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Children’s Mental Health week

Whether you have a child and you’re looking for advice, or your little one is still a baby, read on for tips to help you feel prepared for future conversations with your child, and the small things you can start doing now to help foster healthy mental health awareness.

What is Children’s Mental Week?

An annual awareness campaign run by charity Place2Be that focuses on the mental health and well-being of children and young people. It aims to raise awareness of the importance of mental health in children, reduce the stigma surrounding mental health issues, and promote positive mental health practices. The week typically involves various activities, events, and initiatives organised by schools, communities, and mental health organisations to educate children about mental health, teach coping strategies, and encourage open conversations about emotions and well-being, as well as engage parents, teachers, and the broader community in discussions and activities related to mental health.

How can reading can have an impact on children’s mental health?

According to the National Literacy Trust, research shows that a love of reading and writing can help children flourish at school and go on to succeed at work and other ventures in life. But we now know that reading and writing for enjoyment can also play a vital role in helping children lead happy and healthy lives. In 2018, their research found that children who are the most engaged with literacy are three times more likely to have higher levels of mental wellbeing than children who are the least engaged.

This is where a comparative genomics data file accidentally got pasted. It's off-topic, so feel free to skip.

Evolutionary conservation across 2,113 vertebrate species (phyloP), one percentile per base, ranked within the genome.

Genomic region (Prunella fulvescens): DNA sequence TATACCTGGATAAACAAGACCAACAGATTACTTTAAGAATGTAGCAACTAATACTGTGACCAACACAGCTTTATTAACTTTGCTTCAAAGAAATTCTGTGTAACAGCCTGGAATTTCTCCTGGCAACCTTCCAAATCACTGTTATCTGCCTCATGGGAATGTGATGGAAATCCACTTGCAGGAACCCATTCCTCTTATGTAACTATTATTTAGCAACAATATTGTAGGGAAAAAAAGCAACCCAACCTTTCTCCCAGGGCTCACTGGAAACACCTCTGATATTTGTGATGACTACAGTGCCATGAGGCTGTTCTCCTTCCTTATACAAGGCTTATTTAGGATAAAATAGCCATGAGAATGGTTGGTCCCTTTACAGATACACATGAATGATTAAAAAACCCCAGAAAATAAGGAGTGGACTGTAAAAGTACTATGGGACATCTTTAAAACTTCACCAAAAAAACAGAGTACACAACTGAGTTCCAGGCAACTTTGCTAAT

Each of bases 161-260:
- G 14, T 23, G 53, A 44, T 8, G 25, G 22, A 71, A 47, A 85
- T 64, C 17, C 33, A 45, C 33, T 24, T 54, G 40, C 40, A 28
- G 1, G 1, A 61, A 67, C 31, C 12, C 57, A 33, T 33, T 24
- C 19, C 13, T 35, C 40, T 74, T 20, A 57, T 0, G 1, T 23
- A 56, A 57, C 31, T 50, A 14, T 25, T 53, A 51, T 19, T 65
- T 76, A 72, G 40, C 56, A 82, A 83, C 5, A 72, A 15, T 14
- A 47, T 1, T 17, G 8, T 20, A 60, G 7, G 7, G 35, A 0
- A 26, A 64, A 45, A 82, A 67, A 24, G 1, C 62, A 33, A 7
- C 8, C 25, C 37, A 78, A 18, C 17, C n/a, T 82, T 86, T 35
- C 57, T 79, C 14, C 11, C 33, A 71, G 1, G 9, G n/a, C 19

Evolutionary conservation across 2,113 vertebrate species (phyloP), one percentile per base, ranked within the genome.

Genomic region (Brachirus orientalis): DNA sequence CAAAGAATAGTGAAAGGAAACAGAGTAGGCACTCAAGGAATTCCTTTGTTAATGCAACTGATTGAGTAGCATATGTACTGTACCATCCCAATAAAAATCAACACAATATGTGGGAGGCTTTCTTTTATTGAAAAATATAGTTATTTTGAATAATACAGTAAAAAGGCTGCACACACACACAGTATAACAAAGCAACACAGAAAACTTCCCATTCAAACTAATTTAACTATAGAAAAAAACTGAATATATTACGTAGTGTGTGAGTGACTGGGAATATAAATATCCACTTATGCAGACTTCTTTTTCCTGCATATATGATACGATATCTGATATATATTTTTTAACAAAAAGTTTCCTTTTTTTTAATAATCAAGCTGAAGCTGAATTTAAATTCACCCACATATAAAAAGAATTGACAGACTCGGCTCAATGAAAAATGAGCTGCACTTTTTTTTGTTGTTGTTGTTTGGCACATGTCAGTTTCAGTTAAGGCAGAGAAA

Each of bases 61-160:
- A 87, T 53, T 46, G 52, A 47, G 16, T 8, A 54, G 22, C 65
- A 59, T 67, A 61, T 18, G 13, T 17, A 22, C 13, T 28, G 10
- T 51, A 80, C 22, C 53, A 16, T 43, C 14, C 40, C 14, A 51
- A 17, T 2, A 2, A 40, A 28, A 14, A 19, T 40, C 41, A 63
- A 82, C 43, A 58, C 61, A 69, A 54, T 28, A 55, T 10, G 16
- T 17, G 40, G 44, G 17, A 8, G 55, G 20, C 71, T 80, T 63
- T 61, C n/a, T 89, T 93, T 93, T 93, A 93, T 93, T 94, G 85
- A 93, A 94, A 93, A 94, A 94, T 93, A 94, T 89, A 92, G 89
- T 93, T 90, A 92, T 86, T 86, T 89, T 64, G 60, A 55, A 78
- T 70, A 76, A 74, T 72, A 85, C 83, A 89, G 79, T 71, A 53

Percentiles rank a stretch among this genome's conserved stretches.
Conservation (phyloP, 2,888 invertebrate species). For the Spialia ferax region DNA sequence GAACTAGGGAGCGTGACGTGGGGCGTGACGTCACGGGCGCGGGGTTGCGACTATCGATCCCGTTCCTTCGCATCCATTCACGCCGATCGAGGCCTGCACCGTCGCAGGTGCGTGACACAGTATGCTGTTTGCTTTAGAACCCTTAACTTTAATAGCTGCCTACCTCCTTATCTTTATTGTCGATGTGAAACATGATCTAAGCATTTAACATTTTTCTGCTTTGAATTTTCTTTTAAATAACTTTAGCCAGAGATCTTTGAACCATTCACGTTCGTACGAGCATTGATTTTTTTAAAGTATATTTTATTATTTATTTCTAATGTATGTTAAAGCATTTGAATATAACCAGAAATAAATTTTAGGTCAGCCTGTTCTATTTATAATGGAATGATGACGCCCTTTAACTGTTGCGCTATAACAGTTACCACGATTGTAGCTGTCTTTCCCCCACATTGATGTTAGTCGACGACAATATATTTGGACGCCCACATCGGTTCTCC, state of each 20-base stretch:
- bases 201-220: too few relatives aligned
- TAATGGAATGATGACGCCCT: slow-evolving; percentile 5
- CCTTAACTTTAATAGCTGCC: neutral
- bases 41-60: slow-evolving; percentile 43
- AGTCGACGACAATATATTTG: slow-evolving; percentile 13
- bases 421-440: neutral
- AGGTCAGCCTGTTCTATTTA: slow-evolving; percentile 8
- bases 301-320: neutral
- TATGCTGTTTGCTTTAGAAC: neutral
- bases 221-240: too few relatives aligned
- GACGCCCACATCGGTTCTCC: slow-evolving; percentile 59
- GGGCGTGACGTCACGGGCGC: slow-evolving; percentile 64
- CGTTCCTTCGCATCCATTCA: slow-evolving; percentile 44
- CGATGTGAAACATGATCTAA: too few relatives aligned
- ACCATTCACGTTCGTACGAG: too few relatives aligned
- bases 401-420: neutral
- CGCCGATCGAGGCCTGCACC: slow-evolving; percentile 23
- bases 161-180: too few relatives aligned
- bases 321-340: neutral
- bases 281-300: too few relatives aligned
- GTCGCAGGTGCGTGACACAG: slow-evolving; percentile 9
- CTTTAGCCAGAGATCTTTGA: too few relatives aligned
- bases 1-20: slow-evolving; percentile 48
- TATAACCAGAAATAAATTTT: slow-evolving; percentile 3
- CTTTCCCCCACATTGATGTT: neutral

Mum & You have always known how important chatting and reading to your babies are for their language and speech development, as well as your bond. It’s why our eco nappies all have characters on to inspire you to chat at change time (and why our recyclable packaging all have different poems and stories on).

This year’s Children’s Mental Health theme is ‘my voice matters’, and is about giving children the tools to express how they are feeling. So now we know that developing a love for reading, plus having the language skills to express their thoughts all have a positive impact on children’s mental health, it’s an extra reason to start young and start small by using all those times your changing little one to have a little chat and tell some stories.

Tips for speaking to children about their mental health

Place2Be have put together an excellent 2 pager with great, easy to follow tips for parents for listening to your children and advice on how to start conversations with them about their day and mental health. And if you only have a baby who can’t yet talk back, it’s still a great guide to get to know now to use in the future.

Download the tips here:

We hope this has given you the tools to support your children’s mental health, whether that’s now or in the future.

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